Walkie-talkies typically feature a speaker at one end and a microphone in the other, though the speaker also doubles up as a microphone in some devices. They also feature an antenna, which sits at the top of the unit. Networks of half-duplex walkie-talkies utilise a single radio channel, with one only radio being used to talk at any one time, though all users are able to listen. When users wish to talk, they can press the PTT or push-to-talk button. This switches off the receiver whilst turning on the transmitter. With full-duplex walkie-talkies or two-way radios, it is possible to transmit and receive at the same time.
Operating a walkie-talkie
To use a walkie-talkie unit, you and other users must tune to the same frequency band or channel. Words are converted into radio waves, which travel at the speed of light. The loudspeakers use electric currents so the talker’s voice can be reproduced. Talkers say the word “over” and release the PTT button to tell others that they have finished speaking. This returns the radio to listening mode.
Walkie-talkies and two-way radios
Two-way radios or walkie-talkies are also called transceivers. This is because they are able to transmit and receive radio communications at the same time, unlike normal radios where communication is only sent one way. Many people wonder what the difference between walkie-talkies and two-way radios is. One commonly-used explanation is that a walkie-talkie is a two-way radio, but not all two-way radios are walkie-talkies. This is mainly because a system needs to be handheld to qualify as a walkie-talkie. Examples of two-way radios that are not walkie-talkies include wall-mounted base stations and mobile radios mounted inside vehicles.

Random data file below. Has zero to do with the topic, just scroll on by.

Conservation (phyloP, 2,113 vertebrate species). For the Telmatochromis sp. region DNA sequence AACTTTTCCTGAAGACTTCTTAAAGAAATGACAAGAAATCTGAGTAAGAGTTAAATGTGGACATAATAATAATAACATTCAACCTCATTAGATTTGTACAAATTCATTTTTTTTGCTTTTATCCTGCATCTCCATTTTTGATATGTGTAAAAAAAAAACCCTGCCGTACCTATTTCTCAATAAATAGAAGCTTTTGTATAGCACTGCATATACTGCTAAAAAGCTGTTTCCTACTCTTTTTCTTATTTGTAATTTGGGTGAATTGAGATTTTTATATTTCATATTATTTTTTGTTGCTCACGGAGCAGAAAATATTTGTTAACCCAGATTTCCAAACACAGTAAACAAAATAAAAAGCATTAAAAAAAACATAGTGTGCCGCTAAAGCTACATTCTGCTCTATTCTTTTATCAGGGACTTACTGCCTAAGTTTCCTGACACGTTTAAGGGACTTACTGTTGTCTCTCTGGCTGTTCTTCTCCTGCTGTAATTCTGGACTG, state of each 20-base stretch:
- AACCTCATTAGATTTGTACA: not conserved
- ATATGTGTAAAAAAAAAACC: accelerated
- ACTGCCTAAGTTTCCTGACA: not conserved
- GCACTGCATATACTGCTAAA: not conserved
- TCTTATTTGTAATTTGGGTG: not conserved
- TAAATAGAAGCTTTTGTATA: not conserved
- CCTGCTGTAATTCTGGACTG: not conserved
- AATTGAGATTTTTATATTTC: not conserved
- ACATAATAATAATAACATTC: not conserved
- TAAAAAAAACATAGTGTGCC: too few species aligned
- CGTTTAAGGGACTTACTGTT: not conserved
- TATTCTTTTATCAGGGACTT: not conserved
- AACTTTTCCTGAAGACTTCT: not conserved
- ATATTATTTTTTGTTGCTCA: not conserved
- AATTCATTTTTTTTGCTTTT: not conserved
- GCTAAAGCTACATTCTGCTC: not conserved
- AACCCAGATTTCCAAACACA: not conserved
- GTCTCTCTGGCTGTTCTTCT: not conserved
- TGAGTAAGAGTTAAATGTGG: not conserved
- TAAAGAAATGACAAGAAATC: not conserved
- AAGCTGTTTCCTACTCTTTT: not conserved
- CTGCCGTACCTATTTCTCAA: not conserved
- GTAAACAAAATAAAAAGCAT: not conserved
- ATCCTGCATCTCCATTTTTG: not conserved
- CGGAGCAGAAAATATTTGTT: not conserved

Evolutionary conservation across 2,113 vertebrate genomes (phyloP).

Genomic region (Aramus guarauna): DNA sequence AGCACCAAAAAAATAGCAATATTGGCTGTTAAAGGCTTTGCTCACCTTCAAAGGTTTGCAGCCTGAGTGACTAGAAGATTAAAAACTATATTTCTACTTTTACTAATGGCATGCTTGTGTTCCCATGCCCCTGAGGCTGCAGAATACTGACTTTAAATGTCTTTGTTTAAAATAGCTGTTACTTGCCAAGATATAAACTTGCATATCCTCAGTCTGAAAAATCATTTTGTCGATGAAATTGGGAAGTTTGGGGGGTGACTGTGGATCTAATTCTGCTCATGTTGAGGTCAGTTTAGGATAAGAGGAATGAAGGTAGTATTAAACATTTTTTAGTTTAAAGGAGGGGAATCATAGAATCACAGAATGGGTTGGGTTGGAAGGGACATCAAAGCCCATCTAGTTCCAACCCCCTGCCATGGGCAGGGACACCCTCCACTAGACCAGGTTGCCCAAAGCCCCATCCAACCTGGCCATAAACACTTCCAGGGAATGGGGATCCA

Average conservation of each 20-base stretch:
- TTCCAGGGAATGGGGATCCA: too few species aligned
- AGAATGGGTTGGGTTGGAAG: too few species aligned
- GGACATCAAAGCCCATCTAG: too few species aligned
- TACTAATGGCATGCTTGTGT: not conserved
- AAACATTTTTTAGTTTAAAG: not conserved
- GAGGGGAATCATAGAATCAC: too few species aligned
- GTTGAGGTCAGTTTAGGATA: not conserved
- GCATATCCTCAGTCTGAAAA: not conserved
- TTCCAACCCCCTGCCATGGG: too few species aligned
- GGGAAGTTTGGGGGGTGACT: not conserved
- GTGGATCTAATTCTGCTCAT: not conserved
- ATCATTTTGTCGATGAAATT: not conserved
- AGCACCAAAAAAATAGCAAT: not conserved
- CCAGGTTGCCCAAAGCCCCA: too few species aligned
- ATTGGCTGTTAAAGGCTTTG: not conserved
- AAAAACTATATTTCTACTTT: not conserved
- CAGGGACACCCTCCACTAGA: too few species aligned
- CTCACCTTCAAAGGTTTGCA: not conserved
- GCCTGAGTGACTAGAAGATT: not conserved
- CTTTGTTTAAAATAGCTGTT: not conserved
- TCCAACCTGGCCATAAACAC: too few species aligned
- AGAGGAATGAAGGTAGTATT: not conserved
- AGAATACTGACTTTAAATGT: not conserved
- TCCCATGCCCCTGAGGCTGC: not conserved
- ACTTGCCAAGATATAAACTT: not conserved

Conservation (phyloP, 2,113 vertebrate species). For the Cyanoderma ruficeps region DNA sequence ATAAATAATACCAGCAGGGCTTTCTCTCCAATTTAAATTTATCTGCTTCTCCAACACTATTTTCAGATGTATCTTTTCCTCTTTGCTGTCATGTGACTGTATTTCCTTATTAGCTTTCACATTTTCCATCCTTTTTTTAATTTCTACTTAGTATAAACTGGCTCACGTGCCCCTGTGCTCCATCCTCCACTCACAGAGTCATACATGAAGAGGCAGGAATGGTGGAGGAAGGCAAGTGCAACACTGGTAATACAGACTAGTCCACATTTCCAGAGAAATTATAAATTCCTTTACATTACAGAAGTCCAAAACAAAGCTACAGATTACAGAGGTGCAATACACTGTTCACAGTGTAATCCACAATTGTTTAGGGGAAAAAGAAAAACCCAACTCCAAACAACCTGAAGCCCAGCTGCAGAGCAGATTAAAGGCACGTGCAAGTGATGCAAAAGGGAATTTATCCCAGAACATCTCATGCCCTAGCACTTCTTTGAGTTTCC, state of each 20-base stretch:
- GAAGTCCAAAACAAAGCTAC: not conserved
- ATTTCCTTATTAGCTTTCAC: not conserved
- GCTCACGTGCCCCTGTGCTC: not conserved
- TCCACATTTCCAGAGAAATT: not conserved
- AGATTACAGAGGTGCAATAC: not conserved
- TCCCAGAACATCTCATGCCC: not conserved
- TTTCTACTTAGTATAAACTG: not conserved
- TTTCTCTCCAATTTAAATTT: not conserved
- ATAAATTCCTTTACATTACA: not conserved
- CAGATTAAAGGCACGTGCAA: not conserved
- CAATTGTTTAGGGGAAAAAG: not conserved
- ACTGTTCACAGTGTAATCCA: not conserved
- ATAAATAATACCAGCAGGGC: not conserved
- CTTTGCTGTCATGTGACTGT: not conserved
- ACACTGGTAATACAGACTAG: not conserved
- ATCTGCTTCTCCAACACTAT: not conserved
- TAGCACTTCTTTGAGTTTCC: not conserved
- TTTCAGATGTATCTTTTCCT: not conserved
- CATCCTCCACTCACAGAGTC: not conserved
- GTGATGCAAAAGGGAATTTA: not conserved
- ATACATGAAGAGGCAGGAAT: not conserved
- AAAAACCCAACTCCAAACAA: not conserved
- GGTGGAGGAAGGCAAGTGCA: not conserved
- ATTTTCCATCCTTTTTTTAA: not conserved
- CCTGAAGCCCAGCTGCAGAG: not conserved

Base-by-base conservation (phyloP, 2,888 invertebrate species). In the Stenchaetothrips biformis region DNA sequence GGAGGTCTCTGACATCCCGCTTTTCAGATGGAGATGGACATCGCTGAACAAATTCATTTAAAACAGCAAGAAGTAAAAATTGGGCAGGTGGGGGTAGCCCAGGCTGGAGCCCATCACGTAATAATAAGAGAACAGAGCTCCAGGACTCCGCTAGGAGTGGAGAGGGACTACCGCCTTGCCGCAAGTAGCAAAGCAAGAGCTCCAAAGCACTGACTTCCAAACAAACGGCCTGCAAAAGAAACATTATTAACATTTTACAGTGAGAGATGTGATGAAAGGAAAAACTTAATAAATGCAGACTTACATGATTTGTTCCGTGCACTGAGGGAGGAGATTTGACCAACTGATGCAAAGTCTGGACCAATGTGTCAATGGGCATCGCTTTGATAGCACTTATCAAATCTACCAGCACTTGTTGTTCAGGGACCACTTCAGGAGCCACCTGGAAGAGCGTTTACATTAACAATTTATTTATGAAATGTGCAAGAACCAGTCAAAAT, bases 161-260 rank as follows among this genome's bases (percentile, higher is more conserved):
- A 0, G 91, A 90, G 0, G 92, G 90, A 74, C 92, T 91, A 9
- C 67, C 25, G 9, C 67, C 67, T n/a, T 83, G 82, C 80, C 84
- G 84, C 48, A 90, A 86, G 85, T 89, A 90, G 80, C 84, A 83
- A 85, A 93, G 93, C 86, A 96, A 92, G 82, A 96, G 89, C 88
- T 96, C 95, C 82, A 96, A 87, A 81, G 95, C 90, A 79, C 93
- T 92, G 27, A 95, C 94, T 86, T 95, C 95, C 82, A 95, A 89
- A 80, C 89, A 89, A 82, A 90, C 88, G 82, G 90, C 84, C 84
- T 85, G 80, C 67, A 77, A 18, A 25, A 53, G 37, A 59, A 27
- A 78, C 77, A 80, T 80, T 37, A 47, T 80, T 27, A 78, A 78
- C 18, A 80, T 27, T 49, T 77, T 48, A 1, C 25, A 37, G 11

Maximum effective coverage
When you buy a walkie-talkie, it’s essential that you find out what the maximum effective coverage area is. Some systems will allow you to communicate from 50 miles away, though you will need to meet certain conditions related to your environment. In some cases, you may only be able to communicate clearly from around a mile away.
The two-way radios of today
Today, it’s possible to acquire walkie-talkies and two-way radios with a host of modern features, such as flashlights, SOS signals and weather alerts. Most walkie-talkies used by members of the public have an actual range of approximately two miles, weighing under half a pound. Walkie-talkies and two-way radios are used by a wide range of businesses. They are ideal for scenarios where you may wish to communicate with others close by but have no mobile phone coverage or Wi-Fi.
More modern features
Walkie-talkies have dramatically reduced in size over the decades, thanks to developments in miniature electronics, with some models for personal use being smaller than a deck of playing cards. New features currently being used by two-way radio owners include DCS (digital squelch) and CTCSS (analogue squelch), trunking facilities and remote operation of devices like repeaters. It’s also possible to add external microphones and speakers, with hands-free operation also being possible due to VOX capabilities. Equipment used for commercial and military purposes is normally ruggedized and only has a small number of specific frequencies. The walkie-talkie has evolved hugely over the past eighty years, but who knows what could be possible in future years?